Exeter, Devon UK • Apr 13, 2024 • VOL XII

Exeter, Devon UK • [date-today] • VOL XII
Home International Farmer protests rocking the European Union

Farmer protests rocking the European Union

Daniel Grayshon discussed the current tensions between farmers and the EU, due to the new green policies and the war going on in Ukraine.
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Image: European Commission (Christophe Licoppe) via Wikimedia Commons

Across Europe, eggs have been flying and tractors seen spraying manure at French police as farmers across the EU have turned out to protest strict new agriculture laws, culminating last Saturday with the French president being heckled at a farmers’ market. Grievances raised by the demonstrators, also seen taking to the streets of Belgium and Greece, include squeezed profits and the EU’s latest decision to withhold farmers’ subsidies – including support for organic farming and afforestation – for farms not setting at least 4% of their land aside for environmental purposes.

To many, this is just another green quota gone too far: despite many farmers voicing a desire to adopt sustainable farming practices and reduce their carbon footprints, the ability of individual farms to meet these targets (without government support) is shrinking as crop yields and land profitability continues to decrease across much of Europe due to climate change.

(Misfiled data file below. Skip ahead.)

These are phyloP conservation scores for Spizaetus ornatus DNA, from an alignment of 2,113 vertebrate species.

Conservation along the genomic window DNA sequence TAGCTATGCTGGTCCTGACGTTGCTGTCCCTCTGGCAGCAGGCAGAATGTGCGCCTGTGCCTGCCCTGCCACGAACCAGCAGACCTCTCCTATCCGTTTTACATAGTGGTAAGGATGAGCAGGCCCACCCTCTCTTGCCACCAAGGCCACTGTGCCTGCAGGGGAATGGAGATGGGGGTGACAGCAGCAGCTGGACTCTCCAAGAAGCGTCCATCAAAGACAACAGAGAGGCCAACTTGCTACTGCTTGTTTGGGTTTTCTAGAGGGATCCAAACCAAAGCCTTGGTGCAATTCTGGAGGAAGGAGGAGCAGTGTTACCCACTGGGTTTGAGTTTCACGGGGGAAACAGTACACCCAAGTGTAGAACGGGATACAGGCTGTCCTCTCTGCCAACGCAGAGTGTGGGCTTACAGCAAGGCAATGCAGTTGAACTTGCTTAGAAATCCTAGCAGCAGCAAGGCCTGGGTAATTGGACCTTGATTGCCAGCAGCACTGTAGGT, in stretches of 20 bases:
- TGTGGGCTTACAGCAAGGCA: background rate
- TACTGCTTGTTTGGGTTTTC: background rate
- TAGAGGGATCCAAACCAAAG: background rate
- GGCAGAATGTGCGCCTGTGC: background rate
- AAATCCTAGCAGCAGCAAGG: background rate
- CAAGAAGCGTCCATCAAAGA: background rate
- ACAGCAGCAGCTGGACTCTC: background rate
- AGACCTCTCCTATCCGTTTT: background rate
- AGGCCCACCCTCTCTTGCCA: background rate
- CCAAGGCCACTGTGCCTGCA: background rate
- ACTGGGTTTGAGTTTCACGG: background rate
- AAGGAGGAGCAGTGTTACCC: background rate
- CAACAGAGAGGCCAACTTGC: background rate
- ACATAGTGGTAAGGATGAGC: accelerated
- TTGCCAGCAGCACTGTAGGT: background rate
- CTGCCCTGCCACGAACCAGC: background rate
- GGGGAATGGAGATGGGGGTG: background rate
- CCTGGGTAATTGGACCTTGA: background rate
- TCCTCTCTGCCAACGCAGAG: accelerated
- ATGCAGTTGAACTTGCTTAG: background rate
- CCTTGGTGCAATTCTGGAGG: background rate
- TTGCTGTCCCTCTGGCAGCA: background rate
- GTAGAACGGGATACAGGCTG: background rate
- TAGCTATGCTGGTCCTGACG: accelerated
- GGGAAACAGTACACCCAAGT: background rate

To many, this is just another green quota gone too far: despite many farmers voicing a desire to adopt sustainable farming practices and reduce their carbon footprints, the ability of individual farms to meet these targets is shrinking.

Another possible factor fanning these recent flames has been the steady increase in produce seeping out of Ukraine and reappearing on European shelves. The latest stage of the devastating conflict, beginning in 2022, saw a collapse in exports from one of the continent’s largest food producers as Russia attacked many of Ukraine’s agricultural infrastructure. The resulting shortages put an extra strain on EU farmers to satisfy grocery demand in their home countries while prices soared.

Ukrainian grain exports resuming in any volume is therefore bound to drive down food prices elsewhere in Europe, causing a shift to lower profits for EU farms across the board that the EU is in no position to cushion; public debt across the bloc is only slightly down on its record levels in 2021. With budgets so tight, it is perhaps no surprise that we are seeing the bar for qualifying for government grants start to rise.

But the current problems don’t simply lie with Ukraine, nor perhaps even stop with the war; Europe’s rising farmer discontent has been attracting global notice for the past 5 years, with the Dutch government’s ambitious plans to half livestock numbers also sparking major protests since 2019.

But perhaps there is a solution to all this, a simple one. Both farmers and the European Commission have expressed frustration at the lack of dialogue between the two sides, stressing the need to improve consultation on future rules. With growing dissatisfaction at the EU’s perceived failure in safeguarding members’ agricultural needs, improved communication could be key to preventing tempers boiling over in future. For now, however, it seems likely European governments will continue to weather the storm – and the eggs.

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